I have a tremendous pet peeve that I am going to share with you – it’s the misunderstanding of risk by managers around the world. We are currently working on a number of projects at work, and are paying close attention to the risks associated with them. I could practically make a drinking game of the phrase “what is your mitigation strategy?” – except that players would be completely drunk within 15 minutes of the start of the meeting.
What is my issue? Mitigation is only 1 of 4 strategies that you can employ when dealing with risk. So rather than creating a column in your worksheet labeled “Mitigation” you really need 2, one for “Strategy” and one for “Action Plan”. The action plan is the implementation of the strategy. So what goes in the Strategy column? You have 4 choices:
Take for example your house – one of the risks of home ownership is that a fire could start and wipe away your house and all of your belongings. We could employ any of the above techniques to our home ownership example (and in fact, usually apply multiple).
- Avoidance – you could decide not to buy a house at all. No risk of fire then!
- Transference – this is what most people do – they buy insurance! They have transferred the financial risk of a fire to an insurance company. Note that not all of the risk has been transferred, there is usually a deductible involved in the case of a claim event. This provides an incentive to the insured to work to minimize the risk of said event.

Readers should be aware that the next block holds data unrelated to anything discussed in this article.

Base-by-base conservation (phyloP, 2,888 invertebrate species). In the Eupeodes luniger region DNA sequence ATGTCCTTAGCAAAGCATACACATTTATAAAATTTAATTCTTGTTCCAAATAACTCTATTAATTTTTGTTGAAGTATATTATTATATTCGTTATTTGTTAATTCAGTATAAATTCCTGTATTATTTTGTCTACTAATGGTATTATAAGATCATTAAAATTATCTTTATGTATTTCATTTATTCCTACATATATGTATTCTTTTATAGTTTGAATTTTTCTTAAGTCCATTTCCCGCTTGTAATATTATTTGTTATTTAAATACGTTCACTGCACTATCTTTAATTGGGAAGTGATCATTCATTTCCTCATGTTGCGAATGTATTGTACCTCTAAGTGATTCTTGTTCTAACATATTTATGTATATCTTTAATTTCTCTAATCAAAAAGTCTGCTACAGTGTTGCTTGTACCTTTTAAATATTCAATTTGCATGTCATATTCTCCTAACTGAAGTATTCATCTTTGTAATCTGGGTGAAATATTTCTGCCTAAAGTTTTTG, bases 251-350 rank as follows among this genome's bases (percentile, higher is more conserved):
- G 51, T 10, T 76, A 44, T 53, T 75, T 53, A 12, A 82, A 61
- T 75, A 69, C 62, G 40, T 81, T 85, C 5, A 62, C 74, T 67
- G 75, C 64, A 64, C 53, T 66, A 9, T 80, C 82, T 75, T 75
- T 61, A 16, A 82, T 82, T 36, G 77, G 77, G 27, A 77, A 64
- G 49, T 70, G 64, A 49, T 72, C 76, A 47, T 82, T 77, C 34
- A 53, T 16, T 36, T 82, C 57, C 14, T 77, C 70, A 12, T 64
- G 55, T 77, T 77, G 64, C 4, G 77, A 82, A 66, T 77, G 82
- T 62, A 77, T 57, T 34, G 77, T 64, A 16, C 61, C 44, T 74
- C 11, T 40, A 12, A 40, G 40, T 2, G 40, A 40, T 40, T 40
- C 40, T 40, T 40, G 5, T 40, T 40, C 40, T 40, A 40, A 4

- Mitigation – You could build your house out of non-flammable materials (an igloo, maybe) or flame retardant materials. You could also install fire sprinkler systems. These are examples of mitigation techniques designed to lessen the impact of a fire.
- Acceptance – You could just accept the risk and live your life. This probably isn’t the best approach when it comes to owning a home, but note that even with an insurance policy, you are accepting a certain amount of risk based on the deductible.
I may be overstepping my bounds here, but the other aspect to risk management to understand is that not all risks are bad. In fact, if some turn into issues, they may actually present opportunities to the person or company experiencing them. The recent financial crisis in America is a good example of a risk (extension of credit to borrowers tightening) that presents an opportunity for many. Companies may have implemented a strategy of having significant cash reserves in order to mitigate the risks of not being able to get loans. They now find themselves in the unique position of having a stockpile of cash to use to purchase land (maybe they want to expand their production facilities) or provide loans to other cash strapped companies who are issuing bonds.
Ok – I’ll get off my soap box for now. If I’ve piqued your interest and you want to become a more informed manager of risk, check out the book Enterprise Risk Management: From Incentives to Controls. These techniques apply to projects, programs, companies and even your own personal life.